Radio strengthens its revenue but can digital radio follow suit?

Commercial Radio Australia (CRA) confirmed yesterday the growth of advertising revenue for commercial radio stations in Metro Markets, with an overall increase in advertising revenue of 17% to a total of $59.16 million for the month of August (see press release here).

According to CRA, Brisbane was the best performing market with an overall growth in revenue of 25.41% to a total of $9.7 million, compared to the same time last year. Perth grew 24.36% to a total of $7.92 million; Sydney saw an increase of 14.85% to a total of $18.30 million; Melbourne grew by 14.45% to a total of $17.74 million and Adelaide was up 12.42% to a total of $5.49 million.

The growth in figures is positive news for the radio industry which took a hit during the GFC but since then has continued to grow with the launch of a new talk station in Melbourne, Melbourne Talk Radio, and digital-only offerings such as Austereo’s Barry. The growth in last month’s advertising revenue has been largely attributed to the Federal election campaign.

This reasoning is reflected in the most played radio ads for the seven days ending 23 August 2010 (as monitored by AirCheck and published in MediaWeek Issue #976), where each metro market either had Australian Labor Party ads or Liberal Party ads in the top ten most played ads for that period.

According to CRA Chief Executive Joan Warner, the radio industry remains optimistic for the next 12 months in attracting further advertising revenue. What will be interesting to monitor over the next year is the growth of digital-radio stations and their revenues.

Last month, the radio industry celebrated one year of digital radio throughout all metro-markets with the latest data showing that there are 523,000 people listening to digital radio and 150,000 digital radios in the market.

According to Digital Radio+ Australia, broadcasters have invested more than $50 million dollars on the DAB+ infrastructure and in excess of $24m in on air promotion. The question remains when will this spend transform into strong advertising revenue for the new stations and a large listener base? Will the new stations follow the same course as Free-to-Air’s digital-only multichannels, which according to the networks generate solid revenue for their businesses?

There are now 60 DAB+ digital radio models available for sale in Australia from 20 different manufacturers and more than 650 retail stores who carry digital radio. Harvey Norman boss Gerry Harvey said, “Digital radio is proving to be a growing category for us.  The range of digital radios on the market continues to increase with the larger electronic manufacturers entering the market and creating a stand alone category in our stores offering listeners a wide choice in price and functionality.”

There are a plethora of new digital-only stations available such as NovaNation, Koffee, U20 radio, Radar radio, Classic Hits Plus, Classic Hits Live, The EDGE, Gorilla Super Digi, mY Perth Digital, Hot Country Perth Digital, The Crack, Barry, Zoo Super Digi, Aussie, MyMP, SkySports Radio Digital and 4TAB digital. These stations are providing unique listening experiences. For example on election-night Melbourne’s 3AW digital-only station broadcast election coverage whilst their AM signal broadcast an AFL match.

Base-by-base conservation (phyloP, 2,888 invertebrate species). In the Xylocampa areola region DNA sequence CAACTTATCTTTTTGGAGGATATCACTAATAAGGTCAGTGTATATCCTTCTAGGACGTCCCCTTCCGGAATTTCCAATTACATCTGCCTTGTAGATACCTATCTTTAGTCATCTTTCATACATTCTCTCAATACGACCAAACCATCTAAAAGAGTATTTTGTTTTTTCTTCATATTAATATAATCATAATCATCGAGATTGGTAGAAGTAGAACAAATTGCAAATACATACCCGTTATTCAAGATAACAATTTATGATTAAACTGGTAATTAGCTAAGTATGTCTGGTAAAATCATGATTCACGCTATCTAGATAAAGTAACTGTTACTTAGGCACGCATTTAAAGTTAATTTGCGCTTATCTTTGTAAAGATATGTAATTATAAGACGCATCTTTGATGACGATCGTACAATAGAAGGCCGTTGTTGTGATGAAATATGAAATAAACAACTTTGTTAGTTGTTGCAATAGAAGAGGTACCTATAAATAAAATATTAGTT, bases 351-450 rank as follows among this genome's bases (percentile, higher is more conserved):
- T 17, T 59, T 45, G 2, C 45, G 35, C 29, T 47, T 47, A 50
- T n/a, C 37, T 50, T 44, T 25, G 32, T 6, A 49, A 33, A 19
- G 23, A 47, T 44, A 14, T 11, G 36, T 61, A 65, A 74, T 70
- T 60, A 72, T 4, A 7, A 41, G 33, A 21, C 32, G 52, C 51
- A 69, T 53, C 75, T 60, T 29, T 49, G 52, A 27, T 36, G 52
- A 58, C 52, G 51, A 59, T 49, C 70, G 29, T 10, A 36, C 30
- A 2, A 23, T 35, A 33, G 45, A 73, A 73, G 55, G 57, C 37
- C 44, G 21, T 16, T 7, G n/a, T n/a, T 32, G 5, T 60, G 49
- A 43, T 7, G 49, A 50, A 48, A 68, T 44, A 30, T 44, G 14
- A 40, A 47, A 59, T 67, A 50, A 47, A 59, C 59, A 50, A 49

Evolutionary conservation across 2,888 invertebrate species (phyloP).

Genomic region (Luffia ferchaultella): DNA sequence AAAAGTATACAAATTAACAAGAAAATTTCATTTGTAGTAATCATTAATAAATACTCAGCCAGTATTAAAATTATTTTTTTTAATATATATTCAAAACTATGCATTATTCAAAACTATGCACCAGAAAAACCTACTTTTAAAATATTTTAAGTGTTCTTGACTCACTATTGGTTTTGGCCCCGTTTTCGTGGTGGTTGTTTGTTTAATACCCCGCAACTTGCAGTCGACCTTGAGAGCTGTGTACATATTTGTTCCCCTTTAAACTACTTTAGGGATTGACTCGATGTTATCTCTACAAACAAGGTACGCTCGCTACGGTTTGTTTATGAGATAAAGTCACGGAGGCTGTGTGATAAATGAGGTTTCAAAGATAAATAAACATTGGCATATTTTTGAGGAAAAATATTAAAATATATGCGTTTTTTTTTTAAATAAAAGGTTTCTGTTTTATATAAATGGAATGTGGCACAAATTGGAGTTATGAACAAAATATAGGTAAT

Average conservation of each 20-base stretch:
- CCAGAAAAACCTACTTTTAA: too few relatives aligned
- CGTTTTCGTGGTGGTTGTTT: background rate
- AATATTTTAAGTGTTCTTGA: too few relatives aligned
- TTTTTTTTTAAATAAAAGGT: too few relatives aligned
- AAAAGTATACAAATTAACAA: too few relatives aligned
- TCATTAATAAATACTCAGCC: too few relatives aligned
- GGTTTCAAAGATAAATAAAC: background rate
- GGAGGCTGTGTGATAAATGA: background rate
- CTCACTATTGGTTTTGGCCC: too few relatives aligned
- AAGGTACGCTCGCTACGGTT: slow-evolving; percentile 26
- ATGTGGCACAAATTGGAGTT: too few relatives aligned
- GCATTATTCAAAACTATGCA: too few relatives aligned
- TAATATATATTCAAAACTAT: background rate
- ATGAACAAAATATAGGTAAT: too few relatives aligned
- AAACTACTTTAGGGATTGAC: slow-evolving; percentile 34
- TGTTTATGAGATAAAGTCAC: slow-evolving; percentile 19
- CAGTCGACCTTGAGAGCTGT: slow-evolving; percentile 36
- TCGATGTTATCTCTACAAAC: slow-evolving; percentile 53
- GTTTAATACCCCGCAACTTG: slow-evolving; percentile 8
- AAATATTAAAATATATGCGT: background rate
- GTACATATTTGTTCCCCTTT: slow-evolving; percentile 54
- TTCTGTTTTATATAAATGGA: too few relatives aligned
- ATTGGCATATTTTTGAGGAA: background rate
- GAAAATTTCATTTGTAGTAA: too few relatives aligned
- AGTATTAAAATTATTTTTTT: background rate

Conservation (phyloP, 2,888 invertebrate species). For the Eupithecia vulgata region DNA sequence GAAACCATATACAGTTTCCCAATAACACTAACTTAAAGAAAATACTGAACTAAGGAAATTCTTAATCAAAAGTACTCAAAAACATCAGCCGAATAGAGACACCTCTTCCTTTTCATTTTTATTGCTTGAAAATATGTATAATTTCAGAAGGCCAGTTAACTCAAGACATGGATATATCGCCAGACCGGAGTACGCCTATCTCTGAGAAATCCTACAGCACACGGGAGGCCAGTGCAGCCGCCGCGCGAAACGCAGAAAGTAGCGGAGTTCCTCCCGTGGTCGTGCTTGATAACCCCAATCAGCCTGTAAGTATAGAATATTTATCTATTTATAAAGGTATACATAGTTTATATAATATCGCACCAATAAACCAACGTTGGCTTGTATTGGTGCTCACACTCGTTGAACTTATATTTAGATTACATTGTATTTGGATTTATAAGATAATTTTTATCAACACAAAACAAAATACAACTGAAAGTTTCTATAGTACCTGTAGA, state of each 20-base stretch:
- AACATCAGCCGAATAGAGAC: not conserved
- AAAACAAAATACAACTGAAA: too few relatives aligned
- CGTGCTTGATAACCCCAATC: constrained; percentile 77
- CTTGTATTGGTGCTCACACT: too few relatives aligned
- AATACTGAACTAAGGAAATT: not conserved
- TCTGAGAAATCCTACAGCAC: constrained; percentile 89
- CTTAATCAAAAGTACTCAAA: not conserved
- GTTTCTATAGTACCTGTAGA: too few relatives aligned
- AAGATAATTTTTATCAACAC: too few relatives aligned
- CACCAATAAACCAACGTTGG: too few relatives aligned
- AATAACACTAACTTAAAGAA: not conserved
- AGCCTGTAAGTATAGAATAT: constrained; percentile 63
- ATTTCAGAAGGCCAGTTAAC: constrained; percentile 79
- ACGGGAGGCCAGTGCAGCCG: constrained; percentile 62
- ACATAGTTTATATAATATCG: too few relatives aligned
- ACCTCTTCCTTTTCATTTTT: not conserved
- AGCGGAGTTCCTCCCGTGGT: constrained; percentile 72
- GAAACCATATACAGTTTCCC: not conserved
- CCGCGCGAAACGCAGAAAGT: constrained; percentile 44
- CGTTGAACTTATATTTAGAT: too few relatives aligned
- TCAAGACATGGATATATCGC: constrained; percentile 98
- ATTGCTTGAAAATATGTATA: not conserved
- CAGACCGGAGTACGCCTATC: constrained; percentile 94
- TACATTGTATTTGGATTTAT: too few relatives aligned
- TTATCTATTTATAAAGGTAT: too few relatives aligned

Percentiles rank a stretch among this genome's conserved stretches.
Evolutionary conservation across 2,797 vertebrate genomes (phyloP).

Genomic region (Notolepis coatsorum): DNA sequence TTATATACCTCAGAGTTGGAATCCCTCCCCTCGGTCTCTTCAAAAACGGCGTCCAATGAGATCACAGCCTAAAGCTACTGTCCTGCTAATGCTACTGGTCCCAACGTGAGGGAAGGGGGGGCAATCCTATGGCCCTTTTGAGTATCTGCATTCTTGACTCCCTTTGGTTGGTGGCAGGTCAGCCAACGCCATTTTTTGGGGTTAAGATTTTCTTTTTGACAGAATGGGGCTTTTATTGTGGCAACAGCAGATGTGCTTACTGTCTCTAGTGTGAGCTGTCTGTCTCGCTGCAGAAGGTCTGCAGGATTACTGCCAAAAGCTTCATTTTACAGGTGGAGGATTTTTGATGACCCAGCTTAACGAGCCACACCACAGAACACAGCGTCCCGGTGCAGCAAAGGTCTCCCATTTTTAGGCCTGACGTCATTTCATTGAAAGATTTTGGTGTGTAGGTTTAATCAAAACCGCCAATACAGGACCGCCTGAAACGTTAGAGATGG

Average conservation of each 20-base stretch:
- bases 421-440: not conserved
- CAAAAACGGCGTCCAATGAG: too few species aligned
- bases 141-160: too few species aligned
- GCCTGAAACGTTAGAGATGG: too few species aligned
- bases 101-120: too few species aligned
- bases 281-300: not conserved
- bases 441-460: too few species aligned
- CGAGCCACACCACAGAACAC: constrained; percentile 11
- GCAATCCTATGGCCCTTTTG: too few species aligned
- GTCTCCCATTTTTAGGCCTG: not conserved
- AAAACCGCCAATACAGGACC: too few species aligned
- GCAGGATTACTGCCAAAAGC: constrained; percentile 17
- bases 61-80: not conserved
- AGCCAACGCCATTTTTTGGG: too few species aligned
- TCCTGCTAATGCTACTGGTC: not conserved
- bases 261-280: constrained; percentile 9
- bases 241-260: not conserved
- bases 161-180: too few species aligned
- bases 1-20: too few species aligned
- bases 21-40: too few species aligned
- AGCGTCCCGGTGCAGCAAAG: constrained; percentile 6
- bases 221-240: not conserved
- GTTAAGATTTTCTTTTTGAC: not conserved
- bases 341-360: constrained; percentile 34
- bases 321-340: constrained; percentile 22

However the penetration rate of these new stations is likely to remain limited and therefore continue to only reach a small audience until there is a date set for an AM/FM switch-off (in much the same way as the TV analogue switch-off date in 2013 which has now seen 74% of households adopt digital-TV) and new cars are factory fitted with DAB+ radios rather than the consumers having to fit their own after market digital solution.

Commercial Radio Australia have stated they are continuing to work with the car industry to have DAB+ radios factory fitted in new cars. However, until this occurs these new and interesting stations will continue to play a minor role in the Australian radio industry.

Digital-radio to be a viable broadcast model in Australia needs the car manufacturers to work with the industry and install digital sets as factory standard in new cars. However the car industry is unlikely to do such until the Federal Government expands digital radio to have a national footprint and set a AM/FM switch-off date.

Digital-radio is a chance for broadcasters to attract new listeners and advertisers in Australia to one of the oldest forms of broadcast media, radio. However, until the Government acts in the same way as it has with digital-TV, it is likely that the AM/FM stations will continue to remain favoured among consumers and advertisers, whilst digital radio retains niche audiences and limited advertisers.

Digital Radio is the future of commercial radio in Australia but government action is required to ensure the commercial radio industry remains strong by allowing broadcasters to generate new advertising revenue streams from their digital stations to a national audience both at home, at work and in the car.

Do you listen to digital radio? Give us your thoughts.


Digital Radio Plus

Commercial Radio Australia

MediaWeek Magazine

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